A 30-Year-Old Gets Real About Living on a Budget in the Bay Area

In our “Let’s Talk Money” series, we ask respondents from all walks of life the same set of raw money questions

Photo: Unsplash/@cowomen

Photo: Unsplash/@cowomen

In our “Let’s Talk Money” series, we ask respondents from all walks of life the same set of raw money questions. The answers reveal intimate details of their financial lives.

Talking about money is one of the longest held taboo subjects in our culture. With this weekly series, we open people’s wallets (and with them fears, hopes, and closely held beliefs). We don’t approach this with a certain outcome in mind—we just want to open doors and find out if money is taboo for good reason, or if remaining quiet is keeping us all down. We hope you’ll join us in considering this question: Is it time to reimagine polite society when it comes to money?

To participate in this series, please email us at HLContributor@gmail.com

From Amanda, Age 30

Location: East Bay, San Francisco Area

HipLatina:  How do you make your living?

Amanda:  I am a paralegal and commute daily to San Francisco’s financial district.

HL: How worried are you about money? How do thoughts of money affect your life?

A: I am always worried about money, as I still live paycheck-to-paycheck. Due to my lack of money, I have to constantly be planning what I can and can’t do. Something as silly as wanting to try a “weight loss meal plan” I found on Pinterest is complicated—I have to figure out how much it would cost and see if I can afford it.

HL: How do you spend your money? How would you describe your level of debt?

A: I have this down to a science, actually. I spend about 40% of my monthly take-home on rent. My largest monthly expenses after rent are $200 to commute to work, $300 on car payments, $500 for food (which includes morning coffees and work lunches). I even have a budget for irresponsible spending ($300) for things like going to the movies or buying a video game. I am currently only in debt for the car I never use.

HL: How would you describe your credit score? How does your credit score affect your life (for good or for bad)?

A: I checked my credit score about five months ago and it was around 750. This doesn’t really affect me now as I haven’t been looking for a loan.

HL: What regrets do you have about money–decisions you’ve made, actions you’ve taken, or not taken? Have you changed anything because of these regrets?

A: I regret spending $10,000 on the KAPLAN program to help me pass the LSATs. Long story short, I had a good enough score to get into law school but my credit score was too low to get any loans at that time and a relative who promised to help backed out. This taught me that if I want something I need to be able to do it myself and not rely on others. It sounds negative but this belief only applies to money.

HL: How do your parents talk about money–with each other, with you? How is money handled in your family? 

A: I have only the one parental unit. In the past, we never really talked about it but over the last two years it has been a normal topic for us. My mom makes three times as much as I do but still seems to struggle. She only recently started a 401k which shocked me since it means we both started our first 401k’s around the same time. I just can’t imagine making that kind of money and having issues.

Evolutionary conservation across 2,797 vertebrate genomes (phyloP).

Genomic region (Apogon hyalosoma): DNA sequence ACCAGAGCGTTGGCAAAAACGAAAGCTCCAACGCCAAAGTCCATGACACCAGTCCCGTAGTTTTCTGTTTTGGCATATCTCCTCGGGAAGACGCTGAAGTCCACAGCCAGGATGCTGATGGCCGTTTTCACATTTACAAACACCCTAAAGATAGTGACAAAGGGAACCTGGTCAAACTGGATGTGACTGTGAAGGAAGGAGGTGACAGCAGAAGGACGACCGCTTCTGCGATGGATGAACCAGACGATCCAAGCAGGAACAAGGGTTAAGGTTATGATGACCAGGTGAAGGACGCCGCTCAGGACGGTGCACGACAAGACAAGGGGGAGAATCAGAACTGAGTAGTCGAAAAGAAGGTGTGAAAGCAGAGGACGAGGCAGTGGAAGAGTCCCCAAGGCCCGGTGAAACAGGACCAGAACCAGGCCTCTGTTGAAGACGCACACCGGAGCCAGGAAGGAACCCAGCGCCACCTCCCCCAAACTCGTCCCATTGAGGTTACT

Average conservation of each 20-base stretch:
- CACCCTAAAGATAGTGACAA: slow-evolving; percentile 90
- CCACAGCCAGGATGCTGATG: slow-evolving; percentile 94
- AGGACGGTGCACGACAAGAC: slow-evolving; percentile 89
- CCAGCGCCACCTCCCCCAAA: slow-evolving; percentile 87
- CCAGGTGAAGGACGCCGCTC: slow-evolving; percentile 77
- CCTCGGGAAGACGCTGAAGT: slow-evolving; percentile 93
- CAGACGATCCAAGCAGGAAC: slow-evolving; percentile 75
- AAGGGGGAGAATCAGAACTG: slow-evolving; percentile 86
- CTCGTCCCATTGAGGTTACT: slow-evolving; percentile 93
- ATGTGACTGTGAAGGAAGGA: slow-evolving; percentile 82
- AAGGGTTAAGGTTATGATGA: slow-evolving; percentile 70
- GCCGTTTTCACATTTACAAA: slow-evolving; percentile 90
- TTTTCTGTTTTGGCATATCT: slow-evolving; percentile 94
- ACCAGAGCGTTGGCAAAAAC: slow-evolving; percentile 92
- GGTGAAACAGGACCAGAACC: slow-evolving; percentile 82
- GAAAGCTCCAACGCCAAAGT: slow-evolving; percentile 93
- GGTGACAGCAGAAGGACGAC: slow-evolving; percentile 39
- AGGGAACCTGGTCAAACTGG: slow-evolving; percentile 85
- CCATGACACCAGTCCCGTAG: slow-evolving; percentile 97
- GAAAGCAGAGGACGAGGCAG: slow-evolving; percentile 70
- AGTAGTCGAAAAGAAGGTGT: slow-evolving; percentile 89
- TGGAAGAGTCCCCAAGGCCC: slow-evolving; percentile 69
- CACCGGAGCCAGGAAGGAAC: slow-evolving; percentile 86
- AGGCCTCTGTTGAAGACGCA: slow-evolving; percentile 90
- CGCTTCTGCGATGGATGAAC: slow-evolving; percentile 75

HL: Are you in a relationship? If so, how much money does your partner make? How do you handle money issues in your relationship?

A: I am! He makes about $30k more than me. The current setup is that we each still maintain separate checking accounts but share a small savings account. Everything was split pretty much down the middle until we moved to Alameda, CA. Now with my added commute costs and his now being nonexistent, he pays $200 more in rent to balance my $200 more for taking the ferry. I pay for our car insurance and internet. He pays for the utilities. We trade off on groceries. The one issue that I always bring up is when it comes to going out. My small budget limits me greatly so I feel obligated to remind him that if he really wants to go, say, to the movies again, I can’t afford to go, so we can either stay in, he can go with friends, or, and this is usually what happens, he buys my ticket.

HL: Do you have children? 

A:  No. I do not plan on having children.

HL: Do you have friends in different economic situations? How do you make social decisions with friends who have different incomes?

A: Yes. We have two couples on opposite spectrums. Let’s call them JK and IC. JK has plenty of money and can buy anything they want whenever they want. IC has one partner working two jobs while the other was fired and went back to school. Luckily for all of us, the things we most like to do are basically free.

HL: How does your financial life differ from others in your life, such as friends, family, or neighbors?

A:  With my friends, I would say there are three categories: those with plenty of their own money, those like me, and those who have parental assistance. All of my friends who own a home had help from their parents.

HL: If you had more money, what would you do with it?

A: I would finally buy my own place! I have never lived in the same place for very long. My mom has been divorced five times and she never kept anything. She was more of a run-and-start-over kind of person. Then, when I moved out, I became a renter. My dream is to find a place and stay there! No more moving around, no more worrying about rent hikes or being asked to move out. I am over it!

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